The new Raritan River Bridge program will construct a new, higher elevated railroad bridge over the Raritan River. The new bridge will replace the existing 110 year old swing span, with a new state of the art li span that will double the width of the current channel. The Bridge program is broken up into three contracts. The first contract is GC.01, and was bid in early 2020. Contract GC.01 construction work consists of Bridge Approach Spans, Li and Flanking Span Piers, and Associated Land Work. This contract includes all substructure construction, including but not limited to, eighty four 8’ diameter drilled sha s up to 225 feet deep with associated Pier Work. Two Li Piers, each containing over 3,500 cubic yard of concrete, are to be constructed to support a future li bridge. All approach span superstructure construction which consists of 24 spans of six steel girders per span, with a steel plate superstructure and ballast stone. This contract also includes all of the access work, such as temporary trestles from each river bank necessary to construct the sub and superstructure. Addi onal work includes ground improvements leading up to the bridge structure along with drainage, grading, retaining walls and other miscellaneous construction. Extensive Catenary Work is also included in this contract. This project also requires extensive coordination with many utilities, the owner, the current systems operator, and the FTA.
On November 5, 2015 GHCCI was the apparent low bidder on the Replacement of Monmouth County Bridge MA-14 (Amboy Ave/W. Front St) at Matawan Creek. The existing MA-14 bridge was a four span steel bridge structure with steel open grid decking. The structure was originally built as a drawbridge, but due to the bridge’s poor condition nearly 50 years ago, Monmouth County removed the mechanical equipment and fixed the bridge down to the substructure.
This is the second largest project in GHCCI’s renowned history and, interestingly enough, the first being our Rt.1&9T project in Jersey City, which was the first phase of the Rt.7 program and will connect to the new Wittpenn infrastructure. The overall NJDOT Wittpenn Project consists of five separate contracts to replace the existing Rt.7 lift span bridge that was built in 1930.
The contract limits stretch from Garden State Parkway MP 144 in Irvington to MP 152 in Nutley traversing Newark and Bloomfield with the bulk of the work taking place in East Orange.
This Contract is the 4th Contract of the Route 72 Causeway constructon. Due to the high volume of traffic during the summer months, it is necessary to upgrade the one and only access point into and out of Long Beach Island. This bridge reconstructon project, which includes the smaller “Hilliard’s Thorofare” bridge and the half mile long “Manahawkin Bay Bridge”, will improve accessibility for both vehicles and pedestrians.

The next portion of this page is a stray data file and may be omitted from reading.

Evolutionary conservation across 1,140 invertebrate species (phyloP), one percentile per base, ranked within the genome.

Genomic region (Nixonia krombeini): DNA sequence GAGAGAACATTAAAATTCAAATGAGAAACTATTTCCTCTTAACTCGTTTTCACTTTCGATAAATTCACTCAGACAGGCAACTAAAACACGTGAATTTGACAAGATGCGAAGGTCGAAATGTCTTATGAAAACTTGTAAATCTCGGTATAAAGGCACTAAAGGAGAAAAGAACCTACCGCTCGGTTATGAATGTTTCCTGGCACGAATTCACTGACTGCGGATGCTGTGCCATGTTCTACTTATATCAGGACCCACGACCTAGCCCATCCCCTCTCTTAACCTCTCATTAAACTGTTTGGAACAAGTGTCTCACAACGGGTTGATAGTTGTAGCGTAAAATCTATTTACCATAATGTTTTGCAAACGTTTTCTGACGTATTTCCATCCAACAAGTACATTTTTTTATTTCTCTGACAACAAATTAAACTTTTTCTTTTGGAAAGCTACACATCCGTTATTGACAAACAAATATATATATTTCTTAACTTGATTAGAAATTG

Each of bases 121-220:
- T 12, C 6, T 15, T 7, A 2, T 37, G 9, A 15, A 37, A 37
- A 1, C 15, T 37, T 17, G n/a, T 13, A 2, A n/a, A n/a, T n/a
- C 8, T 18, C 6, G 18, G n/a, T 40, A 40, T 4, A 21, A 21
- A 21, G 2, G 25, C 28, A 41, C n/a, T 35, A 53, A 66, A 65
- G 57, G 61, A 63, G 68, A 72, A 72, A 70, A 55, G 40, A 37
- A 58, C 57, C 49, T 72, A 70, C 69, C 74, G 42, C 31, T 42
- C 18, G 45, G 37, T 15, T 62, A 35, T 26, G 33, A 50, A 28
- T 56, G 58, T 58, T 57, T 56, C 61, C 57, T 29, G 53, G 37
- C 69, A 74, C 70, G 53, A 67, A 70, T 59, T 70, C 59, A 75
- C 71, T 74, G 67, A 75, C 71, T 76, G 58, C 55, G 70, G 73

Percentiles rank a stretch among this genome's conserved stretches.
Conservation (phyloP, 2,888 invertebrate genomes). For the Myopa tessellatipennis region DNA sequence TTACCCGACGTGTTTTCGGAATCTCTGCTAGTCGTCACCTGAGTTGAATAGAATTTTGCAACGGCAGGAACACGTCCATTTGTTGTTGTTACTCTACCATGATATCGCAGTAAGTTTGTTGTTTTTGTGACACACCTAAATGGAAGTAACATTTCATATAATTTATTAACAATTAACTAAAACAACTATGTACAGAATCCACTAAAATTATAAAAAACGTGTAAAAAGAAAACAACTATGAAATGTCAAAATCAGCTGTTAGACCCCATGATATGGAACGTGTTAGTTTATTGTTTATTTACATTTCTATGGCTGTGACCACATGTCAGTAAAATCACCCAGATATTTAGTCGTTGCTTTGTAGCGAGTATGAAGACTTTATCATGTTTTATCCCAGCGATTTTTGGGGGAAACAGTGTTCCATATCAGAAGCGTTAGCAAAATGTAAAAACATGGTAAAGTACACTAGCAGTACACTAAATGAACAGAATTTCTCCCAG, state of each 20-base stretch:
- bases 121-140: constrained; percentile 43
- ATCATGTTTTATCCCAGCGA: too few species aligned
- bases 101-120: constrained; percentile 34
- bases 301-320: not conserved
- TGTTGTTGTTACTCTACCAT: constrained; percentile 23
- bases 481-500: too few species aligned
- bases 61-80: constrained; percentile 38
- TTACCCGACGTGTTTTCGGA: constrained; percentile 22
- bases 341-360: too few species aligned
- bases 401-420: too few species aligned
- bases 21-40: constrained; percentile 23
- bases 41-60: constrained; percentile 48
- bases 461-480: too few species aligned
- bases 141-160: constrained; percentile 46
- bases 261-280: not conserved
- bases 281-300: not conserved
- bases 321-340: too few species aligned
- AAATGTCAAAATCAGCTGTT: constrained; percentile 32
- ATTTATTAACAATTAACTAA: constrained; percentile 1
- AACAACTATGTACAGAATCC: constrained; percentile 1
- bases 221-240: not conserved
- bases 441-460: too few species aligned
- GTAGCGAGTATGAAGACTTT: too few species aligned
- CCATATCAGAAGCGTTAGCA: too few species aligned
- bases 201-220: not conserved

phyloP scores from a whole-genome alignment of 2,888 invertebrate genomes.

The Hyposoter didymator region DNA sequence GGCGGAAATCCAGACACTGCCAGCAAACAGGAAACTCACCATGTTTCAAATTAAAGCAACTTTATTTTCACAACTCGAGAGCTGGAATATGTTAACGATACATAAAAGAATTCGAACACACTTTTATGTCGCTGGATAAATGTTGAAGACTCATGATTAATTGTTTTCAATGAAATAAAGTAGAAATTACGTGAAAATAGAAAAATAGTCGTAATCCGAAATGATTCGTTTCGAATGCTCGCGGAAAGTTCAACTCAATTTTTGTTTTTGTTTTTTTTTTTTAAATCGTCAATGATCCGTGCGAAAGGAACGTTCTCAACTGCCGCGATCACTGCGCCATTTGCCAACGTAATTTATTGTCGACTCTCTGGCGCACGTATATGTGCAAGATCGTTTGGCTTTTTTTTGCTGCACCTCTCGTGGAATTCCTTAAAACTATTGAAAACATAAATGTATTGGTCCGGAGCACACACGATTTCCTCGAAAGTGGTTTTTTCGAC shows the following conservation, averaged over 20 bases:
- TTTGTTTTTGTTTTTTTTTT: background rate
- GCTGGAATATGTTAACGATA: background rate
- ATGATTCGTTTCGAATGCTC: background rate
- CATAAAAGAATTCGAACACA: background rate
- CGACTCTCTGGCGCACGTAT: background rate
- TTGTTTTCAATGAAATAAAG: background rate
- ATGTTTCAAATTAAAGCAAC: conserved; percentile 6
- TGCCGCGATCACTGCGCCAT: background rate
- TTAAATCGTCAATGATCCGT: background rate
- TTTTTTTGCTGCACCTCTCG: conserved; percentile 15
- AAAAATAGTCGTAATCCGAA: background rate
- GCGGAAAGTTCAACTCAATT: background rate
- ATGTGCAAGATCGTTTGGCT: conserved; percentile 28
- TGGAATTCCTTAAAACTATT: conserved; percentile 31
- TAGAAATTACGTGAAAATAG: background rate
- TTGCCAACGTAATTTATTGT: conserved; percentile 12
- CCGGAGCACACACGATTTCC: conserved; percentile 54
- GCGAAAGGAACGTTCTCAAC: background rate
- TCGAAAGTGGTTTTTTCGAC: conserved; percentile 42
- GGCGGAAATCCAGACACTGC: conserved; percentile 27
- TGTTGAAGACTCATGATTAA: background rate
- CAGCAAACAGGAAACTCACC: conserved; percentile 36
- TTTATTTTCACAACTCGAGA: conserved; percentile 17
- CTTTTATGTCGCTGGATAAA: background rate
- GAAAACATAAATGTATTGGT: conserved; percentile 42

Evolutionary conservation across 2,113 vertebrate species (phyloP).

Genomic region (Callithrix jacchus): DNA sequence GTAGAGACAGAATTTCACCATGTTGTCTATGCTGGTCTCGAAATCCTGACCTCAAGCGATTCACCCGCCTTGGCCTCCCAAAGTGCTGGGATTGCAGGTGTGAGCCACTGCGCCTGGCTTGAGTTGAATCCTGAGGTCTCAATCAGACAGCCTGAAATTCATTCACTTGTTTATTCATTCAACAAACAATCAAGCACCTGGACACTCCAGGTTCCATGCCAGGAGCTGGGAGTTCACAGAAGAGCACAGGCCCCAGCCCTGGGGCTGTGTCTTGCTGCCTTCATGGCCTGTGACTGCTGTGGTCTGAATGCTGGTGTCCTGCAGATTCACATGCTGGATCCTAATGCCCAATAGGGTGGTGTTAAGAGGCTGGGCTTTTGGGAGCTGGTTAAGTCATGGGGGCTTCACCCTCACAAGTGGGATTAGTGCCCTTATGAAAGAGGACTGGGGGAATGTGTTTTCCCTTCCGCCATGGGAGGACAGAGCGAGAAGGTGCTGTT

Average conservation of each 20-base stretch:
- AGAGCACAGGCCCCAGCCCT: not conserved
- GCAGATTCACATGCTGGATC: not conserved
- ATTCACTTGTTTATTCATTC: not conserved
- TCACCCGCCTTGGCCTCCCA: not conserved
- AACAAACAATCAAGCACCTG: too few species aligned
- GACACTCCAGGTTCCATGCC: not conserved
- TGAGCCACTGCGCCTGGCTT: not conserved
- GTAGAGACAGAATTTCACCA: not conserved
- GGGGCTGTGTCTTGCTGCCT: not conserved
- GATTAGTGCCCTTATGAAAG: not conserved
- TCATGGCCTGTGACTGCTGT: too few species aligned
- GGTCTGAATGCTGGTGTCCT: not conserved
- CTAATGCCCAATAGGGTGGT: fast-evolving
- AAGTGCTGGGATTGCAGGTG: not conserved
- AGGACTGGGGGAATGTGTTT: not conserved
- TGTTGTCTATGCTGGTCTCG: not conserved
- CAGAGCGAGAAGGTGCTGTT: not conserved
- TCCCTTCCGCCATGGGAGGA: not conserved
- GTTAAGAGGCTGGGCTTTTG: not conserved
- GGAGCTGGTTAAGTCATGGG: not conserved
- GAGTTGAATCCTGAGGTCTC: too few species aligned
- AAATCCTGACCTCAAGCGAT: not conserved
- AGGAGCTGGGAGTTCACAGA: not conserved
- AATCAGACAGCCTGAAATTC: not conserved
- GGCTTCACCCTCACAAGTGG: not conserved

Located in Newark, NJ, this interchange is located just west of the Sickel Bridge and is one of the most congested & highly traveled corridors in the city. The interchange is comprised of a number of deteriorating structures and ramps. The goal of this project is to replace this interchange with a much safer and more up-to-date design.
This new building will be located in Woodbridge Township constructed in the East infield of the Exit 11 Interchange. The 65,200 square foot facility is divided into two wings. The buildings functions are separated as a warehouse and mixed-use building.
The Interchange 6 contract is one of the NJ Turnpike Interchange 6 to 9 Widening Program projects. The project will add three outer roadway lanes in both directions along the existing NJ Turnpike between milepost 50.5 to 51. The project involves constructing 7 new bridges, widening 1 bridge, 24 retaining walls, and the demolition of 4 existing bridges which span over the existing Turnpike mainline.
During Superstorm Sandy in October, 2012, State Highway Rt 35, and the utilities throughout the barrier island were heavily damaged. This caused the NJDOT to expedite a previously planned improvement project, and change it to a full roadway reconstruction project, including new utilities and drainage for the entire length of the island. This specific project involves the expedited reconstruction of 10 miles of Rt 35, which includes 2 lanes of traffic and shoulders.
This project involves the replacement of more than one mile of boardwalk along Ocean Avenue that was destroyed or damaged by Hurricane Sandy, and helps provide resiliency against future storms for the southern section of the city. The project will be funded 90 % by F.E.M.A and 10% by the City of Long Branch.